It’s been a year since Meta was supposed to be dead according to the experts, whose viral videos and articles racked up millions of views proclaiming the end for Meta:
How poorly those have aged.  Meta stock has since almost tripled from its 2022/2023 lows, making an all-time high at $400 as of writing this:
Last week Meta joined the trillion-dollar club, one of six U.S. companies to do so. This represents $750 billion of shareholder value creation since the 2022/2023 lows. This is $50 billion more than the Treasury authorized in 2008 for TARP, which at the time was considered an unprecedented amount of money, to bailout the banking and housing sectors. Yet that is how much money Meta shareholders made in a year alone. Of course, this is is not an apples to apples comparison, but it’s like the finance-equivalent of an elephant doing a backflip. The last thing anyone would expect is a company which was already valued around $250 billion at its lows in 2022/2023 to 4x that in a single year. Usually such gains are for speculative penny stocks or biotech, not quarter-trillion-dollar companies.
Yes, Nvidia also surged in 2023, but it’s interesting the contrast between Nvidia and Meta. Nvidia is on the frontier of tech, such as AI, LLMs, and GPUs, whereas Meta’s core business–advertising (albeit, online ads)–is seemingly pedestrian. But that is not a bad thing. I think Meta is analogous to Renaissance Technologies, widely regarded as the most successful and profitable hedge funds ever. Like Renaissance, which makes money from billions of trades in which it ekes out a tiny profit but it adds up to a lot of money, Meta also makes a small amount of profit on each ad impression or click on one of its platforms, but now multiply this by billions of impressions and millions of clicks everyday. The result is a revenue stream that has little variance, compared to the ‘old’ tech companies like IBM which depended on contracts for such things as mainframes, which is a more lumpy or discrete revenue source and hence not as smooth or stable.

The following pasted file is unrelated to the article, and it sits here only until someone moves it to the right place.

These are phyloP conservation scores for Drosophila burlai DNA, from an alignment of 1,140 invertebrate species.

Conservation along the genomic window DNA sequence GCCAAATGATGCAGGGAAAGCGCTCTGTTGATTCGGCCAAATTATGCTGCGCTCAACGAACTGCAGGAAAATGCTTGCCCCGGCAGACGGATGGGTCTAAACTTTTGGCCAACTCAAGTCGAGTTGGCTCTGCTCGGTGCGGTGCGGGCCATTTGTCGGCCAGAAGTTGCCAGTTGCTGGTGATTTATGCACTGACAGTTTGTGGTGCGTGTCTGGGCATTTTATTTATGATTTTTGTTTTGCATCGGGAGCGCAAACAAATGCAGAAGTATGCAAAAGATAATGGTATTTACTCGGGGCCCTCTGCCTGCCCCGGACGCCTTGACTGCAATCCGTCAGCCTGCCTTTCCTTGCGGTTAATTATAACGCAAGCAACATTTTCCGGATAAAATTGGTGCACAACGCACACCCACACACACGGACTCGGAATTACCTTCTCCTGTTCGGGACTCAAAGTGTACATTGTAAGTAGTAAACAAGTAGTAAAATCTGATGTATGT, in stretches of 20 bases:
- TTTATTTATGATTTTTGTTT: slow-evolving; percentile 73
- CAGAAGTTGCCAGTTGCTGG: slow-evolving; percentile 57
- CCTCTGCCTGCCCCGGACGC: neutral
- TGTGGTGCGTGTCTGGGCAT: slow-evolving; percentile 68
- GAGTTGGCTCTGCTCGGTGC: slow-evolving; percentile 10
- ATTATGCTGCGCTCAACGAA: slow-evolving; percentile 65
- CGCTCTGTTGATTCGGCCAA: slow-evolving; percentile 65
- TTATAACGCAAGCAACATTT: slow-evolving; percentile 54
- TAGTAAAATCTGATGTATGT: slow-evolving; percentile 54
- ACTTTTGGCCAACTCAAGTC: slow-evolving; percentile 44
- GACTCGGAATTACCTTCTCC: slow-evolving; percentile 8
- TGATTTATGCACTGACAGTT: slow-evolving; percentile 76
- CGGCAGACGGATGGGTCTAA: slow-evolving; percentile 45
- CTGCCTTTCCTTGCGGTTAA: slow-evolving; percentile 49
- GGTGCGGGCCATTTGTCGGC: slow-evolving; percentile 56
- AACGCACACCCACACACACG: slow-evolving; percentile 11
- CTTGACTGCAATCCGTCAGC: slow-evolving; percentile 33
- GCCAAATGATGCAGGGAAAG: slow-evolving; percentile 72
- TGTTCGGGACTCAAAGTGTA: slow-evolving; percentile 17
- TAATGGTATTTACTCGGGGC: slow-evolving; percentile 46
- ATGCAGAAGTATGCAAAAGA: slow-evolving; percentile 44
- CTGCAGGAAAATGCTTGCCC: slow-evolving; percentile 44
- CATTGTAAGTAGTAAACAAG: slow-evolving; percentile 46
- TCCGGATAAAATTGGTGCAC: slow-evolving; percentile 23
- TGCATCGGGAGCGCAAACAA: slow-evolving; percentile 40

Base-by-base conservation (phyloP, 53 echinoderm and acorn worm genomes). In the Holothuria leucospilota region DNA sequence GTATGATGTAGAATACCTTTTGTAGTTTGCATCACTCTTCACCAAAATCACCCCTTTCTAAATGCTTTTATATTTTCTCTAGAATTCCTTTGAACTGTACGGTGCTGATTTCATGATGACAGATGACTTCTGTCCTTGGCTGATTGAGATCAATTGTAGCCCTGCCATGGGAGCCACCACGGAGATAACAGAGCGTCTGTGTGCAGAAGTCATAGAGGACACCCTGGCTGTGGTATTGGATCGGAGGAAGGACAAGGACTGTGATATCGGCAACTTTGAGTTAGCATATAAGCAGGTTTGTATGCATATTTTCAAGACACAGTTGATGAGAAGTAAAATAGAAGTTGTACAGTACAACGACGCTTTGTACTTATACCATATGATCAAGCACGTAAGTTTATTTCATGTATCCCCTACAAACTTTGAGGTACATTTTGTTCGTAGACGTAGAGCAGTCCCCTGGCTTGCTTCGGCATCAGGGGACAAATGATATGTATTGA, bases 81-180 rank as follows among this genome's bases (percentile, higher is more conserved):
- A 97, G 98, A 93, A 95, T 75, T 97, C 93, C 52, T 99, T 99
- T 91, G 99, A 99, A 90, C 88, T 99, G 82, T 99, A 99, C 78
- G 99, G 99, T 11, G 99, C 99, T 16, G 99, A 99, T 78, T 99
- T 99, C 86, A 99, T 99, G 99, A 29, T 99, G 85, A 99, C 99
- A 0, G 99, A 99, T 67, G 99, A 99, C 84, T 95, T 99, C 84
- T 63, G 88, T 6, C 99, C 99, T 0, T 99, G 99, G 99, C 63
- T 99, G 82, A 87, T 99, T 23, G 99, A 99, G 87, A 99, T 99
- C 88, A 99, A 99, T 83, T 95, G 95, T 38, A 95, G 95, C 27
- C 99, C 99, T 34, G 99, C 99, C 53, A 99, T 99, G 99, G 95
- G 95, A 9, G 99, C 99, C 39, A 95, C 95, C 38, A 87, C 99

To bring this back, the narrative in late 2022 to early 2023 was that the confluence of spiraling Metaverse losses, a slowdown of online ad spending, high inflation, and loss of dominance to competing platforms such as TikTok, would be Meta’s undoing. This never made sense. The verdict of the success or failure of the Metaverse is still out, but it was inconceivable that its failure would doom the entire company. At worst, the plug would be pulled and the loss would be a one-time expense, but the rest of Meta would be unscathed. Meta generated $30 billion in profits annually; Metaverse spending was still only a fraction of this, as shown below:
The large dip in 2022 in net income was from Metaverse losses, which have since been mostly contained. This is not to sugarcoat the situation. Since 2019, when Meta began its branch into VR, losses have totaled $47 billion. But the fact Meta has otherwise done so well is a testament to the strength of its core business, that being online ads, that it can withstand this.
Regarding loss of market share to competing platforms, again, the evidence suggests otherwise. Meta-run platforms–those being Facebook, Instagram, and WhatsApp–dominate the top 5 of social media usage as of October 2023. The rest, save for YouTube, do not come anywhere close: